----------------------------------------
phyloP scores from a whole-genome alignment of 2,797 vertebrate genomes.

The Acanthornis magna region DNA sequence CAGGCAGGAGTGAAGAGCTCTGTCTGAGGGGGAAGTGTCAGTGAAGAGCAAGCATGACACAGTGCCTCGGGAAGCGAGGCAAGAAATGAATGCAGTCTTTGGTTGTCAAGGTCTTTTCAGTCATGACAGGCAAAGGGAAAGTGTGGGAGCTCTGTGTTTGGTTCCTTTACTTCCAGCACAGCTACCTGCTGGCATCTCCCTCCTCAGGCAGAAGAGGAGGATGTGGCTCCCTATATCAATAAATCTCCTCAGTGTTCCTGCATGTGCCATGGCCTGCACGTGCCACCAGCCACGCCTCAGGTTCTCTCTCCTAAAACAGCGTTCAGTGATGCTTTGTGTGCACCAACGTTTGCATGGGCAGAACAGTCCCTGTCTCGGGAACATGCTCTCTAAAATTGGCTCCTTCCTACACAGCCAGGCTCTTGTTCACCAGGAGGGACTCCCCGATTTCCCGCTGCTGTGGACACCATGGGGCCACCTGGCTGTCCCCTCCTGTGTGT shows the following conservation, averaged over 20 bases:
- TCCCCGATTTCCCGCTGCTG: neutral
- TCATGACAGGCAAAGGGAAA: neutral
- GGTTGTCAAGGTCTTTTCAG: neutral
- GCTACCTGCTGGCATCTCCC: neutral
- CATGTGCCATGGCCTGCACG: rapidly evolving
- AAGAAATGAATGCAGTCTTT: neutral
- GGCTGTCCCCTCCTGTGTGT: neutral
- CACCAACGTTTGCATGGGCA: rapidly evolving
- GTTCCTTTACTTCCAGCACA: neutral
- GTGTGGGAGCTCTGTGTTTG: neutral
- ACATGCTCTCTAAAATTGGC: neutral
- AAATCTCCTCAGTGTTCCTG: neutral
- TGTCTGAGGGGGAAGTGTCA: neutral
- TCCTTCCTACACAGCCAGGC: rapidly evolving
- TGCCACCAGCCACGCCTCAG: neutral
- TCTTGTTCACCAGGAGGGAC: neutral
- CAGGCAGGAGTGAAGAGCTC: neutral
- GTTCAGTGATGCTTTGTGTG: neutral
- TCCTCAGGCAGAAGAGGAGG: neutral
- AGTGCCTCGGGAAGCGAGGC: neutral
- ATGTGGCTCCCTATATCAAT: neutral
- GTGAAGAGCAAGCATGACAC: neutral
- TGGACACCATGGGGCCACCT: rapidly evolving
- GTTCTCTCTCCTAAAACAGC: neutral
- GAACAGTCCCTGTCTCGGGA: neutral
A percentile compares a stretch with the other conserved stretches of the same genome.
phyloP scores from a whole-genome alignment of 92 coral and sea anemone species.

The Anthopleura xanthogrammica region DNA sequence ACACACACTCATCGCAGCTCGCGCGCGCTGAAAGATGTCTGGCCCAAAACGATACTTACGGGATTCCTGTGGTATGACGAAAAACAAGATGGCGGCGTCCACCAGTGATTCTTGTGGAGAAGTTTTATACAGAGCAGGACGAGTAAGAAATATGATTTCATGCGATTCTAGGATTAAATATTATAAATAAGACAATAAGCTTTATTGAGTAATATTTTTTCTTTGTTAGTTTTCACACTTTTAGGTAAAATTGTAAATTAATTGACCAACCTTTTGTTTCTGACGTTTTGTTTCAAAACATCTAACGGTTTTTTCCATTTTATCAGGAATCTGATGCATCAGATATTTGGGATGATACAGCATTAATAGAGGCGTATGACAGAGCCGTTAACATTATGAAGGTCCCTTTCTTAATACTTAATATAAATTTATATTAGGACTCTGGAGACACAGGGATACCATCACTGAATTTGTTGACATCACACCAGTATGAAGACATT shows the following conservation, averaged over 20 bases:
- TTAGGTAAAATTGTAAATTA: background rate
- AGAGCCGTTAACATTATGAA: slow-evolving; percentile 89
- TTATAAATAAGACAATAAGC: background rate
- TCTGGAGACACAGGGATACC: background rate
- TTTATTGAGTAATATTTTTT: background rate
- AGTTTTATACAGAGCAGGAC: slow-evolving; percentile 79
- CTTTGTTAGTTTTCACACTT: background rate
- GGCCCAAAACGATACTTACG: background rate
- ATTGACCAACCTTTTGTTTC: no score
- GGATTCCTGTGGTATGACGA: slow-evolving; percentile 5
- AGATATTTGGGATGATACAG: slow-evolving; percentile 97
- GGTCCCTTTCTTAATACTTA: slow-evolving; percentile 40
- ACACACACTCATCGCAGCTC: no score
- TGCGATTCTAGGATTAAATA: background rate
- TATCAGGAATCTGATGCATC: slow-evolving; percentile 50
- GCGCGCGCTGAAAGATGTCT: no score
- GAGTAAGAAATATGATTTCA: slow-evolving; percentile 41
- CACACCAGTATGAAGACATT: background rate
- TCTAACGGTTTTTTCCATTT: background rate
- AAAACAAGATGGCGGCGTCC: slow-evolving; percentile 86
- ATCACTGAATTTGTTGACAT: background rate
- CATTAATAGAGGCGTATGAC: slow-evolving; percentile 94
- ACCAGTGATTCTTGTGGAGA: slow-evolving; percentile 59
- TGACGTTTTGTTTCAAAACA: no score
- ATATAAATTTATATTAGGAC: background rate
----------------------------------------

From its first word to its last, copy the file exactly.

phyloP scores from a whole-genome alignment of 2,797 vertebrate genomes.

The Acanthornis magna region DNA sequence CAGGCAGGAGTGAAGAGCTCTGTCTGAGGGGGAAGTGTCAGTGAAGAGCAAGCATGACACAGTGCCTCGGGAAGCGAGGCAAGAAATGAATGCAGTCTTTGGTTGTCAAGGTCTTTTCAGTCATGACAGGCAAAGGGAAAGTGTGGGAGCTCTGTGTTTGGTTCCTTTACTTCCAGCACAGCTACCTGCTGGCATCTCCCTCCTCAGGCAGAAGAGGAGGATGTGGCTCCCTATATCAATAAATCTCCTCAGTGTTCCTGCATGTGCCATGGCCTGCACGTGCCACCAGCCACGCCTCAGGTTCTCTCTCCTAAAACAGCGTTCAGTGATGCTTTGTGTGCACCAACGTTTGCATGGGCAGAACAGTCCCTGTCTCGGGAACATGCTCTCTAAAATTGGCTCCTTCCTACACAGCCAGGCTCTTGTTCACCAGGAGGGACTCCCCGATTTCCCGCTGCTGTGGACACCATGGGGCCACCTGGCTGTCCCCTCCTGTGTGT shows the following conservation, averaged over 20 bases:
- TCCCCGATTTCCCGCTGCTG: neutral
- TCATGACAGGCAAAGGGAAA: neutral
- GGTTGTCAAGGTCTTTTCAG: neutral
- GCTACCTGCTGGCATCTCCC: neutral
- CATGTGCCATGGCCTGCACG: rapidly evolving
- AAGAAATGAATGCAGTCTTT: neutral
- GGCTGTCCCCTCCTGTGTGT: neutral
- CACCAACGTTTGCATGGGCA: rapidly evolving
- GTTCCTTTACTTCCAGCACA: neutral
- GTGTGGGAGCTCTGTGTTTG: neutral
- ACATGCTCTCTAAAATTGGC: neutral
- AAATCTCCTCAGTGTTCCTG: neutral
- TGTCTGAGGGGGAAGTGTCA: neutral
- TCCTTCCTACACAGCCAGGC: rapidly evolving
- TGCCACCAGCCACGCCTCAG: neutral
- TCTTGTTCACCAGGAGGGAC: neutral
- CAGGCAGGAGTGAAGAGCTC: neutral
- GTTCAGTGATGCTTTGTGTG: neutral
- TCCTCAGGCAGAAGAGGAGG: neutral
- AGTGCCTCGGGAAGCGAGGC: neutral
- ATGTGGCTCCCTATATCAAT: neutral
- GTGAAGAGCAAGCATGACAC: neutral
- TGGACACCATGGGGCCACCT: rapidly evolving
- GTTCTCTCTCCTAAAACAGC: neutral
- GAACAGTCCCTGTCTCGGGA: neutral
A percentile compares a stretch with the other conserved stretches of the same genome.
phyloP scores from a whole-genome alignment of 92 coral and sea anemone species.

The Anthopleura xanthogrammica region DNA sequence ACACACACTCATCGCAGCTCGCGCGCGCTGAAAGATGTCTGGCCCAAAACGATACTTACGGGATTCCTGTGGTATGACGAAAAACAAGATGGCGGCGTCCACCAGTGATTCTTGTGGAGAAGTTTTATACAGAGCAGGACGAGTAAGAAATATGATTTCATGCGATTCTAGGATTAAATATTATAAATAAGACAATAAGCTTTATTGAGTAATATTTTTTCTTTGTTAGTTTTCACACTTTTAGGTAAAATTGTAAATTAATTGACCAACCTTTTGTTTCTGACGTTTTGTTTCAAAACATCTAACGGTTTTTTCCATTTTATCAGGAATCTGATGCATCAGATATTTGGGATGATACAGCATTAATAGAGGCGTATGACAGAGCCGTTAACATTATGAAGGTCCCTTTCTTAATACTTAATATAAATTTATATTAGGACTCTGGAGACACAGGGATACCATCACTGAATTTGTTGACATCACACCAGTATGAAGACATT shows the following conservation, averaged over 20 bases:
- TTAGGTAAAATTGTAAATTA: background rate
- AGAGCCGTTAACATTATGAA: slow-evolving; percentile 89
- TTATAAATAAGACAATAAGC: background rate
- TCTGGAGACACAGGGATACC: background rate
- TTTATTGAGTAATATTTTTT: background rate
- AGTTTTATACAGAGCAGGAC: slow-evolving; percentile 79
- CTTTGTTAGTTTTCACACTT: background rate
- GGCCCAAAACGATACTTACG: background rate
- ATTGACCAACCTTTTGTTTC: no score
- GGATTCCTGTGGTATGACGA: slow-evolving; percentile 5
- AGATATTTGGGATGATACAG: slow-evolving; percentile 97
- GGTCCCTTTCTTAATACTTA: slow-evolving; percentile 40
- ACACACACTCATCGCAGCTC: no score
- TGCGATTCTAGGATTAAATA: background rate
- TATCAGGAATCTGATGCATC: slow-evolving; percentile 50
- GCGCGCGCTGAAAGATGTCT: no score
- GAGTAAGAAATATGATTTCA: slow-evolving; percentile 41
- CACACCAGTATGAAGACATT: background rate
- TCTAACGGTTTTTTCCATTT: background rate
- AAAACAAGATGGCGGCGTCC: slow-evolving; percentile 86
- ATCACTGAATTTGTTGACAT: background rate
- CATTAATAGAGGCGTATGAC: slow-evolving; percentile 94
- ACCAGTGATTCTTGTGGAGA: slow-evolving; percentile 59
- TGACGTTTTGTTTCAAAACA: no score
- ATATAAATTTATATTAGGAC: background rate